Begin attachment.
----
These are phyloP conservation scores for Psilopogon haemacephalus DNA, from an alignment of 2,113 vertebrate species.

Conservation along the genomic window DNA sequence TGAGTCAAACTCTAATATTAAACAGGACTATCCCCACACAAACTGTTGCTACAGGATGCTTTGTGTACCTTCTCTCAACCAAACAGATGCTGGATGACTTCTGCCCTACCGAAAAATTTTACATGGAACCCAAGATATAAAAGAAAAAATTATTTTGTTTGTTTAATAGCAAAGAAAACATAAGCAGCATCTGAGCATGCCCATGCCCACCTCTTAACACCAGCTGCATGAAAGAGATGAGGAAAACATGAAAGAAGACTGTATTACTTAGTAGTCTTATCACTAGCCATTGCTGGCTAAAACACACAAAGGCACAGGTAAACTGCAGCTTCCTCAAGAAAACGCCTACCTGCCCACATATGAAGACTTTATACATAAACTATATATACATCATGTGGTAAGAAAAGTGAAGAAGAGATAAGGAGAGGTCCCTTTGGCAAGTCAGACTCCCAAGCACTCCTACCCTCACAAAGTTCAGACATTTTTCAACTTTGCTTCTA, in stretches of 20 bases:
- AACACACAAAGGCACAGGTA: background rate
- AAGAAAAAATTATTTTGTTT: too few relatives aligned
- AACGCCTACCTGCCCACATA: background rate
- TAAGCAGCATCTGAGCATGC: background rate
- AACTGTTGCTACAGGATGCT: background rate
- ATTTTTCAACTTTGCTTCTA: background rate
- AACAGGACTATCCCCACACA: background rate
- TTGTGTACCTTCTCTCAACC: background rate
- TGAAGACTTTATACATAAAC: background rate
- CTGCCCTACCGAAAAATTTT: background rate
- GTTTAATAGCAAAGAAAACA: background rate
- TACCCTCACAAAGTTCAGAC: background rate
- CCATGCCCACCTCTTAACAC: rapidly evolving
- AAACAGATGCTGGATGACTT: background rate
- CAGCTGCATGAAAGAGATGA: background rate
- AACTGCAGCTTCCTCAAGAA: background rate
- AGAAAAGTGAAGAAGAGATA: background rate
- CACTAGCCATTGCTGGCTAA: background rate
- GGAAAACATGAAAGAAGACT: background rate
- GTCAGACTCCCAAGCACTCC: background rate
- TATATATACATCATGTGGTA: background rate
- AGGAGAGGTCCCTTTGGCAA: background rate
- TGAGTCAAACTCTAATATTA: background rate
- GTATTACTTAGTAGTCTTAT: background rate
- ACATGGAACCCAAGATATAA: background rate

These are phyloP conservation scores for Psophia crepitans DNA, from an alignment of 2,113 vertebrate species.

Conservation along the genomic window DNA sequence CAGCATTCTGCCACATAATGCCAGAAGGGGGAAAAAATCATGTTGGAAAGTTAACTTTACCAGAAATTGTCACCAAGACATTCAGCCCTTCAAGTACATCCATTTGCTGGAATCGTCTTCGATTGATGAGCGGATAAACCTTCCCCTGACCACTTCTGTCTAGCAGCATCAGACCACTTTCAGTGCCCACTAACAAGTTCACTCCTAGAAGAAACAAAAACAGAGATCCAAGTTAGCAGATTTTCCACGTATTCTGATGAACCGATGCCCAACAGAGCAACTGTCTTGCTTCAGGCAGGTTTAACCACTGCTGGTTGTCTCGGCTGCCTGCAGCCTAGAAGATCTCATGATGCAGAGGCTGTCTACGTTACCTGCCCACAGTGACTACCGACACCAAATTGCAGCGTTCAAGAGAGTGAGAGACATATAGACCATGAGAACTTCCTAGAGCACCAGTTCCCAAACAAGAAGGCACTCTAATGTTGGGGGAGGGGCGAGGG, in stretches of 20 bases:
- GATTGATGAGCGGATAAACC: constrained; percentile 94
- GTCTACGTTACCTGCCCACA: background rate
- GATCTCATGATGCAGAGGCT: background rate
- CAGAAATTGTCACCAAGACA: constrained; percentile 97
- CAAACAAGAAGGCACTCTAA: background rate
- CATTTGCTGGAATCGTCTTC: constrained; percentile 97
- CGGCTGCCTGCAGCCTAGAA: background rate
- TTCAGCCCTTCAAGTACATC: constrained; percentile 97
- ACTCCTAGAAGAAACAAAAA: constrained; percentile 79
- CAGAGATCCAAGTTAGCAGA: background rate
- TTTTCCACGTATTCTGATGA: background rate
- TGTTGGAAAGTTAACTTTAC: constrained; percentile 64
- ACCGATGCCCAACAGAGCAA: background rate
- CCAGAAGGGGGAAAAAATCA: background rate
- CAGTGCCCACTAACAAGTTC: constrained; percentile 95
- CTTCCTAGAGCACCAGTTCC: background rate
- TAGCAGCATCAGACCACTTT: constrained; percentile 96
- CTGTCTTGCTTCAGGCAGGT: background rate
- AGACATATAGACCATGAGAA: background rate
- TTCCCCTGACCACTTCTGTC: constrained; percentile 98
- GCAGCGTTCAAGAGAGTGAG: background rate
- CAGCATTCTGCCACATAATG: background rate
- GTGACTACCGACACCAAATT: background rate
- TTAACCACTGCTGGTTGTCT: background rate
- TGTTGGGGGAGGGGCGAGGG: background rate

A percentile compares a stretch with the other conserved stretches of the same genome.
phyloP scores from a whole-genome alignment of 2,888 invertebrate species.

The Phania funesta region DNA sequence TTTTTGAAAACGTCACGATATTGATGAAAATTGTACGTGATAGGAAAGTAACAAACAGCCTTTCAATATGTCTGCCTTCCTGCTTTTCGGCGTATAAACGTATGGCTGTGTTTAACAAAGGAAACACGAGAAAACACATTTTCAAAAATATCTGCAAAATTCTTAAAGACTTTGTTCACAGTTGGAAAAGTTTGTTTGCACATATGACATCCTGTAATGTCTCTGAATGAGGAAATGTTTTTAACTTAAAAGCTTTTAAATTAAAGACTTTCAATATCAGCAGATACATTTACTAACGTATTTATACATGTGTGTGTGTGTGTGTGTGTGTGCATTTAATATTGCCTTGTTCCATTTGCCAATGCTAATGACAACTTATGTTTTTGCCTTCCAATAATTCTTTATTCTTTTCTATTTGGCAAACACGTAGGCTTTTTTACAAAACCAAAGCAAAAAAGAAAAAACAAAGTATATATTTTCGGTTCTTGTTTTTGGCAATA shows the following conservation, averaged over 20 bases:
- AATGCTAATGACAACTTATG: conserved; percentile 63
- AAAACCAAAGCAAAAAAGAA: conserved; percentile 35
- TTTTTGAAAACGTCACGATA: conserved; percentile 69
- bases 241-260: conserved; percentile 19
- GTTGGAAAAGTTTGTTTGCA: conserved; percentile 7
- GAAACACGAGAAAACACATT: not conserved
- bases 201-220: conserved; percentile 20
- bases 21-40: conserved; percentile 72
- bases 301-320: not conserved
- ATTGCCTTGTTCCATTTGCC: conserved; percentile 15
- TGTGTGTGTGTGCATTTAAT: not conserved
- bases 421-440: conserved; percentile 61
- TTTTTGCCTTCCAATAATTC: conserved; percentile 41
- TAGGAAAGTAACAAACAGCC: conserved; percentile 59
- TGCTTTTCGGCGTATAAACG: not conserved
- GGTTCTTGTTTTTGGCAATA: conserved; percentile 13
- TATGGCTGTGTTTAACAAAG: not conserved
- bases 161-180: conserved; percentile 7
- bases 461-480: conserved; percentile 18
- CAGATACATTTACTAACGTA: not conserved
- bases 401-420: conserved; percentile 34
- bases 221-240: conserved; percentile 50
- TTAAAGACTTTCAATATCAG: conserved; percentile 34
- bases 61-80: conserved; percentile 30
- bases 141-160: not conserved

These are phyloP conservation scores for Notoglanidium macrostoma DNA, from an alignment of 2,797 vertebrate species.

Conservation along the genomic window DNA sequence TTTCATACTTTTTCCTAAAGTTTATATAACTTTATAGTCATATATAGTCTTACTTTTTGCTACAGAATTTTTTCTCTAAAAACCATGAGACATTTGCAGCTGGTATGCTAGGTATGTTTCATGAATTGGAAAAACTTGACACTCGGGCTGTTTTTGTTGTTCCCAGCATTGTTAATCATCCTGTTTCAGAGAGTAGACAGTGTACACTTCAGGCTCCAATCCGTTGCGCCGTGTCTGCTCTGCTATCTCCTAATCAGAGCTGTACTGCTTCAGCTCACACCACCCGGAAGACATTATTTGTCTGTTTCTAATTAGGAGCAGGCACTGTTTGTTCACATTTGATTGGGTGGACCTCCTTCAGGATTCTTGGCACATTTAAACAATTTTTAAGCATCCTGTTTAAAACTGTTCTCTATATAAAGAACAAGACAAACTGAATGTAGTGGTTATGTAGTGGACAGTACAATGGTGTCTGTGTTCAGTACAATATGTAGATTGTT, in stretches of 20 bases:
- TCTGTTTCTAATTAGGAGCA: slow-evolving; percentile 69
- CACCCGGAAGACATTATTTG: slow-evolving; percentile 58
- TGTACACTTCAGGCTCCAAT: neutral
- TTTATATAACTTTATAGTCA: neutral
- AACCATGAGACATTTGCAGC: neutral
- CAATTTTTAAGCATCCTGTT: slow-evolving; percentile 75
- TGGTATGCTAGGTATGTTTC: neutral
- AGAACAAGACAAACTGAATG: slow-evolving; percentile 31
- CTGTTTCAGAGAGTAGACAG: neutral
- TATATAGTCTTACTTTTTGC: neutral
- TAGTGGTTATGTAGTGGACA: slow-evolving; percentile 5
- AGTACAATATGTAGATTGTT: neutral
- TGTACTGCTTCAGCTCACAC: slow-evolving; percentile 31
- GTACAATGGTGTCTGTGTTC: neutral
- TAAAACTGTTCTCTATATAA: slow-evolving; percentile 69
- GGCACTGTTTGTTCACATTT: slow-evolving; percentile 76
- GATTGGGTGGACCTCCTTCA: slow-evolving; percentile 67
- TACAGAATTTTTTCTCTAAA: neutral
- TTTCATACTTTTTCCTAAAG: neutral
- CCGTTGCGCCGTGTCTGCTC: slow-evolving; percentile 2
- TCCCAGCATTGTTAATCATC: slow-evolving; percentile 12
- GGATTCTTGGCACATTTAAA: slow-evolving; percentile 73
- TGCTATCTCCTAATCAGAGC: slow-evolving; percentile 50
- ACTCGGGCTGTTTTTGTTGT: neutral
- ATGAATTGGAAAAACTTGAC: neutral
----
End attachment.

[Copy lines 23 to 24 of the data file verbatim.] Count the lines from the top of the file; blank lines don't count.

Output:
- TATATATACATCATGTGGTA: background rate
- AGGAGAGGTCCCTTTGGCAA: background rate